4)  When you aren’t lying down, do the following Egoscue exercise.  There are a lot of different Egoscue exercises, but the one that works best for me is the following – lie on your back at the base of your bed, with your butt against the bed.  Put your calves and feet on top of the bed, so that your back is on the ground, your quadriceps are against the side of the bed and your feet are on top of the bed.  Now lie there for 5 minutes.  Repeat a few times per day for the first two days.

5)  This regimen should get you better in two days.  But more importantly, to keep it from happening again, I recommend doing two exercises for 5 minutes per day plus the Egoscue stance I described in #4.  The first is a sort of extended sit-up which you can do with a pillow (no need to buy the equipment in the video).  The second is a simple hand and leg extension exercise.  The point of both exercises is to strengthen your core, which should keep you from throwing out your back again.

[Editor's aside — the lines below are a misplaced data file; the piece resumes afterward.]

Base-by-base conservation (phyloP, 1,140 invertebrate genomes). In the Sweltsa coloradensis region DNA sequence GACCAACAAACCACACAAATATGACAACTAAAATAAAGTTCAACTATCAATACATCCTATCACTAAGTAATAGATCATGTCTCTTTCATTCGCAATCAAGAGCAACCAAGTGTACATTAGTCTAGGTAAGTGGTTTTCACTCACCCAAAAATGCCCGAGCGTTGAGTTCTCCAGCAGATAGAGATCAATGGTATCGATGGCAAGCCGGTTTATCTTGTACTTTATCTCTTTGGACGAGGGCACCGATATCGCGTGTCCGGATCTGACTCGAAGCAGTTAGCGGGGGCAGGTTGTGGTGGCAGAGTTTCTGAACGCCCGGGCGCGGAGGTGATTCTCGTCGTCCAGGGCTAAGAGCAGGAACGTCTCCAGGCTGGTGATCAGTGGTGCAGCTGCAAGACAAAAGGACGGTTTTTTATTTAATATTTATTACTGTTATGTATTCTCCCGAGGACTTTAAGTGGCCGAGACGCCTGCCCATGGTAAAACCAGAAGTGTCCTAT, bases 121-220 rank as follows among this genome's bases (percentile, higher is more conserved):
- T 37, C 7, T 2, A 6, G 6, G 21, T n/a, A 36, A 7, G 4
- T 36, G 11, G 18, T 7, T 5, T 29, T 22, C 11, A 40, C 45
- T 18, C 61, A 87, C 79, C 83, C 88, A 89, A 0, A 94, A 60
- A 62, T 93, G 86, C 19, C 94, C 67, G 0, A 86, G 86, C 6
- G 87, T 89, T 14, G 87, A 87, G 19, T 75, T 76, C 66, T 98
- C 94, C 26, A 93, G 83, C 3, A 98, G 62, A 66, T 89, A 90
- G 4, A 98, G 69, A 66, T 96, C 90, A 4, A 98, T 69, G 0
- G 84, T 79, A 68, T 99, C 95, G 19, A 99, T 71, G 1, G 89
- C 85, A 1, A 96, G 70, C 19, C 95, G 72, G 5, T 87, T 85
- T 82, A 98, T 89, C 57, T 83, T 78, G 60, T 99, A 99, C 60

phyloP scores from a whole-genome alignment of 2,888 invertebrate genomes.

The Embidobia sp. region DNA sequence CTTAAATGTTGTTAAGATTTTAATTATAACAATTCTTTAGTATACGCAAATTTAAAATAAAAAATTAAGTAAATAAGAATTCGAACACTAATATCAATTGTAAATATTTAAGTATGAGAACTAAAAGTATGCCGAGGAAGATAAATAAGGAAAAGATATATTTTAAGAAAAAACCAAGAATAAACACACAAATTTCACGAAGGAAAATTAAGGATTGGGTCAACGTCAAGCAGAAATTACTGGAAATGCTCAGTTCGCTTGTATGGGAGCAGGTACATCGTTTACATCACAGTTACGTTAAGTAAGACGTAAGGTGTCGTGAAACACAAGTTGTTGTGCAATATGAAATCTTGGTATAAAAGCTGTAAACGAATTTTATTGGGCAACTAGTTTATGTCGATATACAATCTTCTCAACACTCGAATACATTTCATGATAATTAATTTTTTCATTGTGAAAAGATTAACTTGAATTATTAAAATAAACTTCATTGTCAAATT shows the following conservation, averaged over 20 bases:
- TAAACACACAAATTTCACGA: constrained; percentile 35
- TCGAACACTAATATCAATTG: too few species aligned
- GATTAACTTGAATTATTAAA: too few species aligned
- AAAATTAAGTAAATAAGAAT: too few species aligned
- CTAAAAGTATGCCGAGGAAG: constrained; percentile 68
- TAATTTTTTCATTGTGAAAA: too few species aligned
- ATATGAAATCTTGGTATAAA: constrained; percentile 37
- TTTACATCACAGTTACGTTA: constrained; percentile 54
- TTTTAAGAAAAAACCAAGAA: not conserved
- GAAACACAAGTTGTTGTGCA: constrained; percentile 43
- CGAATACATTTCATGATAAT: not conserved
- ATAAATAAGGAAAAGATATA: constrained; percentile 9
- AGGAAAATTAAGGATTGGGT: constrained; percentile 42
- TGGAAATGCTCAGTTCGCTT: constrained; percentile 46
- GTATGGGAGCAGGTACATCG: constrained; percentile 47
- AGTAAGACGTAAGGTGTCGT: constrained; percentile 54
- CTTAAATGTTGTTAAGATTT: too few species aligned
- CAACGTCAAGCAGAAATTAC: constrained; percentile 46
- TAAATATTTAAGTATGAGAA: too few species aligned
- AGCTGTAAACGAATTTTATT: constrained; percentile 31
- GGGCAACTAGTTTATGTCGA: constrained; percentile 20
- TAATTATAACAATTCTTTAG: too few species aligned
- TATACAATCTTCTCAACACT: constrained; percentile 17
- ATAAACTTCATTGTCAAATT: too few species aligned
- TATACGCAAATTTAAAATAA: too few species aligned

Do 15 of these a day:

 

And 15 of these a day.  This one may look easy, but put a water bottle on the small of your back – it should not move while you do the exercise.  This forces you to “suck in” your stomach and stabilize your body.

 

How to Jump Start A Car. Without Cables. Even If It Is Automatic.

I actually didn’t know how to jump start a car with jumper-cables until this morning.  Until today I have been unwittingly “jumping” cars without cables.  In this post, I am going to run through the basics (how to jump a car with cables – which was new to me), the junior varsity (how to jump a stick shift car without cables) and the varsity (how to jump an automatic car without cables – yes it can be done).